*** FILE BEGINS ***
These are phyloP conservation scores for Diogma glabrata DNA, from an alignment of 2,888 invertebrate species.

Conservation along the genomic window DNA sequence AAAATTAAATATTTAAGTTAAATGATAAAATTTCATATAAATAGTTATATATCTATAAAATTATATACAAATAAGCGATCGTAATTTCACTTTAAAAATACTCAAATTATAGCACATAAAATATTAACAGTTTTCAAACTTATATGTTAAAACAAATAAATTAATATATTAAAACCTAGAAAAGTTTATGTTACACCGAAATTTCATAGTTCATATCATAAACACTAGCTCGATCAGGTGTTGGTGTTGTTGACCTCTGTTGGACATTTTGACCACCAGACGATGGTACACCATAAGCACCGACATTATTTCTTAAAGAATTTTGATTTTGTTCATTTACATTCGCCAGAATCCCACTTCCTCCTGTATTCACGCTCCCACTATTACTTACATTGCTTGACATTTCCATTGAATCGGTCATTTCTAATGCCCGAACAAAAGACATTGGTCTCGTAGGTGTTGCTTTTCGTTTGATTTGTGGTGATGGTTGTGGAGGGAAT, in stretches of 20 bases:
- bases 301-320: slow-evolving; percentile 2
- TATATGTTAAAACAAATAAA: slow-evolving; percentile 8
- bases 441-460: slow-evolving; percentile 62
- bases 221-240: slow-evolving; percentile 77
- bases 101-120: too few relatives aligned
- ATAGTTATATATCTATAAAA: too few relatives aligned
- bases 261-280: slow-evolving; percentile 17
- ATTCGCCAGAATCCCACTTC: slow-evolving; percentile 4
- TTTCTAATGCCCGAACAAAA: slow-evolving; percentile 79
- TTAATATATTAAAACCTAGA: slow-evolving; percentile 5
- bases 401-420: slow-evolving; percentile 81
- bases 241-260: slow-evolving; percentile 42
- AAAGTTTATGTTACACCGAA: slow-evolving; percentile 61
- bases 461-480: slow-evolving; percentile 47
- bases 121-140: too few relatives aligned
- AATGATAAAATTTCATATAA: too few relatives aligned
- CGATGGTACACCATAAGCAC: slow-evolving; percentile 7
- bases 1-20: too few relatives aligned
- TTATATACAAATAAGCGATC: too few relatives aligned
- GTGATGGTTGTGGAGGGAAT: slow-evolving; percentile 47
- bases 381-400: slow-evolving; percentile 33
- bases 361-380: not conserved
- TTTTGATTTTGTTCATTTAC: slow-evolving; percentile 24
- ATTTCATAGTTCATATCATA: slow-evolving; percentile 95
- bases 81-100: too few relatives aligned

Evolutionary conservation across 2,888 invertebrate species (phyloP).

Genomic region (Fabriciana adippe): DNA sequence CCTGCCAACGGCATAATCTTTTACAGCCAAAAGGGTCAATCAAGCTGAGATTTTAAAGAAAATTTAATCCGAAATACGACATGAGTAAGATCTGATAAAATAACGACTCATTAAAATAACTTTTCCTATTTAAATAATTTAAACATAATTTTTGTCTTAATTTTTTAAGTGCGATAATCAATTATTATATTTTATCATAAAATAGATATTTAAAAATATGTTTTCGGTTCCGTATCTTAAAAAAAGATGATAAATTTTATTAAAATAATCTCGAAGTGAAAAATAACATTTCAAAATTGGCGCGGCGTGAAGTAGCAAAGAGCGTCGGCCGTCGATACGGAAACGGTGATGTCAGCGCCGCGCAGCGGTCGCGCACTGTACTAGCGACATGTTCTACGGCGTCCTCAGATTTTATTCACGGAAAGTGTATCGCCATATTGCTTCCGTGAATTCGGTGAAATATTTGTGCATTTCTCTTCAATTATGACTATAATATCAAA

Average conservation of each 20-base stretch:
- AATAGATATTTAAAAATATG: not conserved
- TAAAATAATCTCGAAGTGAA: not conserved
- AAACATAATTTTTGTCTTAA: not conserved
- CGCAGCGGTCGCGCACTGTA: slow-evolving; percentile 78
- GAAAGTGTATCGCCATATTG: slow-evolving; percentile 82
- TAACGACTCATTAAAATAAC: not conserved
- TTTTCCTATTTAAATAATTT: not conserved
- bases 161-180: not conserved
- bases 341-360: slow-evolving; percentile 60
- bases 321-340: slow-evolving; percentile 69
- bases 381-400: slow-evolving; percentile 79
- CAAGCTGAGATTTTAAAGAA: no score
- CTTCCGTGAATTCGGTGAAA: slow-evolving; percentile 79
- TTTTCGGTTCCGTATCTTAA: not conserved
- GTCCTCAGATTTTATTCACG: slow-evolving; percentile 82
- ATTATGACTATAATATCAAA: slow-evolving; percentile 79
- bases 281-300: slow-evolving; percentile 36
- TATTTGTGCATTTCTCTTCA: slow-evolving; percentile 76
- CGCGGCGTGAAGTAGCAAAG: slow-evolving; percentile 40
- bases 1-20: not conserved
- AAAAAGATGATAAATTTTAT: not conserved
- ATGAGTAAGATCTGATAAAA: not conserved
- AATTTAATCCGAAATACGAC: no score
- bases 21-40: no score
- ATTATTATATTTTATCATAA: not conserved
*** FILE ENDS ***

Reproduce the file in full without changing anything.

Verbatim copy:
These are phyloP conservation scores for Diogma glabrata DNA, from an alignment of 2,888 invertebrate species.

Conservation along the genomic window DNA sequence AAAATTAAATATTTAAGTTAAATGATAAAATTTCATATAAATAGTTATATATCTATAAAATTATATACAAATAAGCGATCGTAATTTCACTTTAAAAATACTCAAATTATAGCACATAAAATATTAACAGTTTTCAAACTTATATGTTAAAACAAATAAATTAATATATTAAAACCTAGAAAAGTTTATGTTACACCGAAATTTCATAGTTCATATCATAAACACTAGCTCGATCAGGTGTTGGTGTTGTTGACCTCTGTTGGACATTTTGACCACCAGACGATGGTACACCATAAGCACCGACATTATTTCTTAAAGAATTTTGATTTTGTTCATTTACATTCGCCAGAATCCCACTTCCTCCTGTATTCACGCTCCCACTATTACTTACATTGCTTGACATTTCCATTGAATCGGTCATTTCTAATGCCCGAACAAAAGACATTGGTCTCGTAGGTGTTGCTTTTCGTTTGATTTGTGGTGATGGTTGTGGAGGGAAT, in stretches of 20 bases:
- bases 301-320: slow-evolving; percentile 2
- TATATGTTAAAACAAATAAA: slow-evolving; percentile 8
- bases 441-460: slow-evolving; percentile 62
- bases 221-240: slow-evolving; percentile 77
- bases 101-120: too few relatives aligned
- ATAGTTATATATCTATAAAA: too few relatives aligned
- bases 261-280: slow-evolving; percentile 17
- ATTCGCCAGAATCCCACTTC: slow-evolving; percentile 4
- TTTCTAATGCCCGAACAAAA: slow-evolving; percentile 79
- TTAATATATTAAAACCTAGA: slow-evolving; percentile 5
- bases 401-420: slow-evolving; percentile 81
- bases 241-260: slow-evolving; percentile 42
- AAAGTTTATGTTACACCGAA: slow-evolving; percentile 61
- bases 461-480: slow-evolving; percentile 47
- bases 121-140: too few relatives aligned
- AATGATAAAATTTCATATAA: too few relatives aligned
- CGATGGTACACCATAAGCAC: slow-evolving; percentile 7
- bases 1-20: too few relatives aligned
- TTATATACAAATAAGCGATC: too few relatives aligned
- GTGATGGTTGTGGAGGGAAT: slow-evolving; percentile 47
- bases 381-400: slow-evolving; percentile 33
- bases 361-380: not conserved
- TTTTGATTTTGTTCATTTAC: slow-evolving; percentile 24
- ATTTCATAGTTCATATCATA: slow-evolving; percentile 95
- bases 81-100: too few relatives aligned

Evolutionary conservation across 2,888 invertebrate species (phyloP).

Genomic region (Fabriciana adippe): DNA sequence CCTGCCAACGGCATAATCTTTTACAGCCAAAAGGGTCAATCAAGCTGAGATTTTAAAGAAAATTTAATCCGAAATACGACATGAGTAAGATCTGATAAAATAACGACTCATTAAAATAACTTTTCCTATTTAAATAATTTAAACATAATTTTTGTCTTAATTTTTTAAGTGCGATAATCAATTATTATATTTTATCATAAAATAGATATTTAAAAATATGTTTTCGGTTCCGTATCTTAAAAAAAGATGATAAATTTTATTAAAATAATCTCGAAGTGAAAAATAACATTTCAAAATTGGCGCGGCGTGAAGTAGCAAAGAGCGTCGGCCGTCGATACGGAAACGGTGATGTCAGCGCCGCGCAGCGGTCGCGCACTGTACTAGCGACATGTTCTACGGCGTCCTCAGATTTTATTCACGGAAAGTGTATCGCCATATTGCTTCCGTGAATTCGGTGAAATATTTGTGCATTTCTCTTCAATTATGACTATAATATCAAA

Average conservation of each 20-base stretch:
- AATAGATATTTAAAAATATG: not conserved
- TAAAATAATCTCGAAGTGAA: not conserved
- AAACATAATTTTTGTCTTAA: not conserved
- CGCAGCGGTCGCGCACTGTA: slow-evolving; percentile 78
- GAAAGTGTATCGCCATATTG: slow-evolving; percentile 82
- TAACGACTCATTAAAATAAC: not conserved
- TTTTCCTATTTAAATAATTT: not conserved
- bases 161-180: not conserved
- bases 341-360: slow-evolving; percentile 60
- bases 321-340: slow-evolving; percentile 69
- bases 381-400: slow-evolving; percentile 79
- CAAGCTGAGATTTTAAAGAA: no score
- CTTCCGTGAATTCGGTGAAA: slow-evolving; percentile 79
- TTTTCGGTTCCGTATCTTAA: not conserved
- GTCCTCAGATTTTATTCACG: slow-evolving; percentile 82
- ATTATGACTATAATATCAAA: slow-evolving; percentile 79
- bases 281-300: slow-evolving; percentile 36
- TATTTGTGCATTTCTCTTCA: slow-evolving; percentile 76
- CGCGGCGTGAAGTAGCAAAG: slow-evolving; percentile 40
- bases 1-20: not conserved
- AAAAAGATGATAAATTTTAT: not conserved
- ATGAGTAAGATCTGATAAAA: not conserved
- AATTTAATCCGAAATACGAC: no score
- bases 21-40: no score
- ATTATTATATTTTATCATAA: not conserved